Some restaurant owners upload a PDF menu to their website, use a free QR code generator to generate a link to it and have customers scan that.
However, PDF menus, especially landscape (wider) ones are tough to read on narrow mobile device screens. Your guests will have to pinch, zoom, scroll, pan and rotate their devices to get the best view.
Layouts that use columns are even harder to view — requiring the user to pan around to see every item available.
qReveal menus, however, are optimized to work on mobile devices and uses highly legible text, easy to tap buttons and links — plus thoughtful design features that help maximize smaller mobile screens.
Users can access all the information they need using simple and familiar scrolling and swiping — no pinching or zooming required.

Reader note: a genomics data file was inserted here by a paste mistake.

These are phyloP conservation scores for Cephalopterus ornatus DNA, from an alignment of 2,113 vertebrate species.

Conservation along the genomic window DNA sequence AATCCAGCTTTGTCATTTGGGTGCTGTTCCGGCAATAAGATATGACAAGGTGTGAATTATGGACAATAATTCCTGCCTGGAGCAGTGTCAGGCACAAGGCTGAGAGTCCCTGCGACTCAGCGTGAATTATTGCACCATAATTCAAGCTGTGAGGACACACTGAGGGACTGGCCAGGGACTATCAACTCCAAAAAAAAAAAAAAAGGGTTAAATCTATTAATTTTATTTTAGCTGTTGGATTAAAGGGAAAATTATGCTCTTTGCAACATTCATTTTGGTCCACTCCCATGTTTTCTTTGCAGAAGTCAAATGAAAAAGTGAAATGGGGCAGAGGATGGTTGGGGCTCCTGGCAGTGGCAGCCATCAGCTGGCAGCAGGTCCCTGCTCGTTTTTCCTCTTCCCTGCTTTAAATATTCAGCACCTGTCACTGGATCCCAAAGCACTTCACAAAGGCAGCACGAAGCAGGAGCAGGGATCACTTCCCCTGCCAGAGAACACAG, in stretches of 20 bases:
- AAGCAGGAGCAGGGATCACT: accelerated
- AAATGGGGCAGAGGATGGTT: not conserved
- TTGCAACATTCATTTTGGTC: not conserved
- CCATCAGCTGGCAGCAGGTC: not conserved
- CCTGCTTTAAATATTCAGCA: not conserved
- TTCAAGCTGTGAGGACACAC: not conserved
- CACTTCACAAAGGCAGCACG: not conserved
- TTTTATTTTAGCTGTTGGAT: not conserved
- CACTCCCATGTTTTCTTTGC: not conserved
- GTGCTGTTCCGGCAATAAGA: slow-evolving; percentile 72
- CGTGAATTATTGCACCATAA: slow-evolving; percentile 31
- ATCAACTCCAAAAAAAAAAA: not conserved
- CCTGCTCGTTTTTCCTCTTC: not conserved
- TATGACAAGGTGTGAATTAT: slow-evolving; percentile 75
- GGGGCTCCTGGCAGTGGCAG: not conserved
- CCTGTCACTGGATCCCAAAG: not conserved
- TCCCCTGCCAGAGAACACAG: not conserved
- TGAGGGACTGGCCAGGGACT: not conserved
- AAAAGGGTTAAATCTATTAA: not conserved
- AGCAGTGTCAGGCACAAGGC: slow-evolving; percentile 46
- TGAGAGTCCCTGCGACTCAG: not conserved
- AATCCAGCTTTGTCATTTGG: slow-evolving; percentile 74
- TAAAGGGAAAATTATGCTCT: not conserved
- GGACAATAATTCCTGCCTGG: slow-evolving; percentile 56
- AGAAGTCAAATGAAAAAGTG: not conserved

The PDF approach also limits your ability to quickly change menus on the fly. Depending on how complex your menu design is, you might have to open the file, edit it, export it and then overwrite the original file on your website so the QR code still works.
If you work with an agency, things can be even more complex — you’ll likely end up having to pay to have changes done (even as small as correcting a typo). You’ll also have to wait for your request to get done — and still have to manage updating the file online.
This could be especially challenging and frustrating if you need to make a temporary change to your menu in the event of inventory and supply chain issues. Being able to make an item temporarily unavailable for a few hours or days requires that messy manual process too — where digital menus let you 86 items in the middle of service.
PDF files can also be quite large — eating into your customers’ data plans or taking a line time to download over weak cellular or wifi signals.